Here there was a lagoonthat we think was beautifulwe think was fresh.We wish we could remember the lagoonlike a little garden of tiny fishwhere the bigger onesgot betterat eating the rest.Here there was a lagoonand when the water was stillthere was a riverthat shaped these rocks roundbefore they became stray shotsof an abandoned ripple on the desert.And beforebefore it was the bottom of the seaand the whales used to mate right hereand not further south where we hear their melancholic wailsit was near this piece of ocean bedwhere their whale ancestors dealt out the seaas if they were gambling.Here is the desertand here was the seaand between thema lagoon we’d like to remember as freshif we could remember.If we could remember that this peninsulathat parts in the continentit was first split by a whimsical metal corpsethen by the ancient wound of the earth.If we could rememberthat this piece of landemerged from the waterswith uswith our stone heartour dirt heartour jungle heart.If we could remember that when this desert we went throughemerged from the watersit emerged like the great beastsfangs drippinghungryunawaretormented, thinking it wasthe last beast to emerge from the waters.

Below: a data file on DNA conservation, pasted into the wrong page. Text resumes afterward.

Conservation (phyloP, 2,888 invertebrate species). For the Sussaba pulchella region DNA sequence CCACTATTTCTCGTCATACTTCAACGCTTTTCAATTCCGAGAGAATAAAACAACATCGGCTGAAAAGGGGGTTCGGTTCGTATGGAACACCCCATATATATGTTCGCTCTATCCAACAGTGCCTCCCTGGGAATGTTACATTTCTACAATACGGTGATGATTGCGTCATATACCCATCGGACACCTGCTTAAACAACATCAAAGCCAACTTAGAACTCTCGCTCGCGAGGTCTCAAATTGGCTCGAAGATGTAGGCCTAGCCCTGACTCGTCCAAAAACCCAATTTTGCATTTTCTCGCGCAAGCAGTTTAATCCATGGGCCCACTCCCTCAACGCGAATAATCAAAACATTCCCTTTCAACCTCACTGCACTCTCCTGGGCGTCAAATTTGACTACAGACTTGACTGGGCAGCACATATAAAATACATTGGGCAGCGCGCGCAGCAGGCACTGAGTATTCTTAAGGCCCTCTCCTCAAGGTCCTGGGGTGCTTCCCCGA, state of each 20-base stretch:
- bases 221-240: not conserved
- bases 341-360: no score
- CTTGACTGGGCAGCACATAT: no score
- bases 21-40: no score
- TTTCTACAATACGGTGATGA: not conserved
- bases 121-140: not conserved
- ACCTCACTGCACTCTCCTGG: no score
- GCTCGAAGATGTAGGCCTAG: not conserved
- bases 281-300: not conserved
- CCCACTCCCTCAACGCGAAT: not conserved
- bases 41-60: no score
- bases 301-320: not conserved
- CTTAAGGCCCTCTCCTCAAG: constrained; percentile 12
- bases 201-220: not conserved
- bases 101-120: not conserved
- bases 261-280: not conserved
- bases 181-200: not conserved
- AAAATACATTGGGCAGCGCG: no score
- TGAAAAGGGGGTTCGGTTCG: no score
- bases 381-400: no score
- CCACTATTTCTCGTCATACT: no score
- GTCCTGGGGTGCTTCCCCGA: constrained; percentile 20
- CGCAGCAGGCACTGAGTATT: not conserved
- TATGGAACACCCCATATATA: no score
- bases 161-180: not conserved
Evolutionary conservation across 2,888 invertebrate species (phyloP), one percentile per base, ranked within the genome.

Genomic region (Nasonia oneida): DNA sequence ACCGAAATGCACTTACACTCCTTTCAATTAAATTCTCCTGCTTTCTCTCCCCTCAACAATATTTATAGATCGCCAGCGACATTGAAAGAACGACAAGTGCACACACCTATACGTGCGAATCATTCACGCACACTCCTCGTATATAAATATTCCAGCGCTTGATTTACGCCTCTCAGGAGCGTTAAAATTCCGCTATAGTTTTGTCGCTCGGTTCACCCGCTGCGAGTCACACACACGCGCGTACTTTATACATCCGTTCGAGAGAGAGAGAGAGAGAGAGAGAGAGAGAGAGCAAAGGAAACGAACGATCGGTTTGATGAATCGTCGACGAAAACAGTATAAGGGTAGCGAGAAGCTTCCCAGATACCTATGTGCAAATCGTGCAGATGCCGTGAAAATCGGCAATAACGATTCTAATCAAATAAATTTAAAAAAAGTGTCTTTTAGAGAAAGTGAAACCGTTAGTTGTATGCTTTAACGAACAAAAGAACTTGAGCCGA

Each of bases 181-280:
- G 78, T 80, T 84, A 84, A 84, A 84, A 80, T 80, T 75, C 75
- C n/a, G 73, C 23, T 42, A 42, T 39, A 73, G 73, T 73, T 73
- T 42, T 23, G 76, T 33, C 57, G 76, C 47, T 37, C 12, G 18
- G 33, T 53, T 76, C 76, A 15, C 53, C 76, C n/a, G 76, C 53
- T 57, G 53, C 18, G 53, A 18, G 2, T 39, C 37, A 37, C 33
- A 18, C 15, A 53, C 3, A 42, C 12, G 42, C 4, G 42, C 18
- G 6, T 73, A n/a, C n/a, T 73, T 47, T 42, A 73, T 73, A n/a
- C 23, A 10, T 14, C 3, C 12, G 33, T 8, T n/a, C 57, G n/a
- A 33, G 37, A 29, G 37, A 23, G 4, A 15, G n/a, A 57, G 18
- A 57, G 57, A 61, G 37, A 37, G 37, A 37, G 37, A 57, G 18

Copyright © 2018 by Julio Serrano Echeverría
Translation copyright © 2018 by José García Escobar
All rights reserved.
Reproduced by Poetry Daily with permission
Julio Serrano Echeverría is a poet, documentary filmmaker, and visual artist. He has been part of educational projects based on filmmaking and visual arts. He’s a former Fundación Carolina (Spain), FONCA–AEID Ibero-American Artists’ Residence (Mexico), and Fundación Yaxs (Guatemala) scholar. He has published Estados de material (Catafixia 2017) and Central América (Valparaíso 2014), to name a few of his books of poetry; he’s also the author of several nonfiction and children’s books, and the transmedia project based on his essay “Ser el fuego”. Additionally, he’s the founder and creative coordinator of Agencia Ocote, an interdisciplinary project based on the interpretation of the Central American reality and its current events.
José García Escobar is a journalist, fiction writer, translator, and former Fulbright scholar from Guatemala. He received his MFA in creative writing from The New School in New York City. His writing has appeared in The Evergreen Review, Guernica, and Words Without Borders. He is Asymptote’s editor-at-large for the Central American region.
Guernica is a non-profit magazine dedicated to global art and politics, published online since 2004. With contributors from every continent and at every stage of their careers, we are a home for singular voices, incisive ideas, and critical questions. We publish memoir, reporting, interviews, commentary, poetry, fiction, and multimedia journalism exploring identity, conflict, culture, justice, science, and beyond.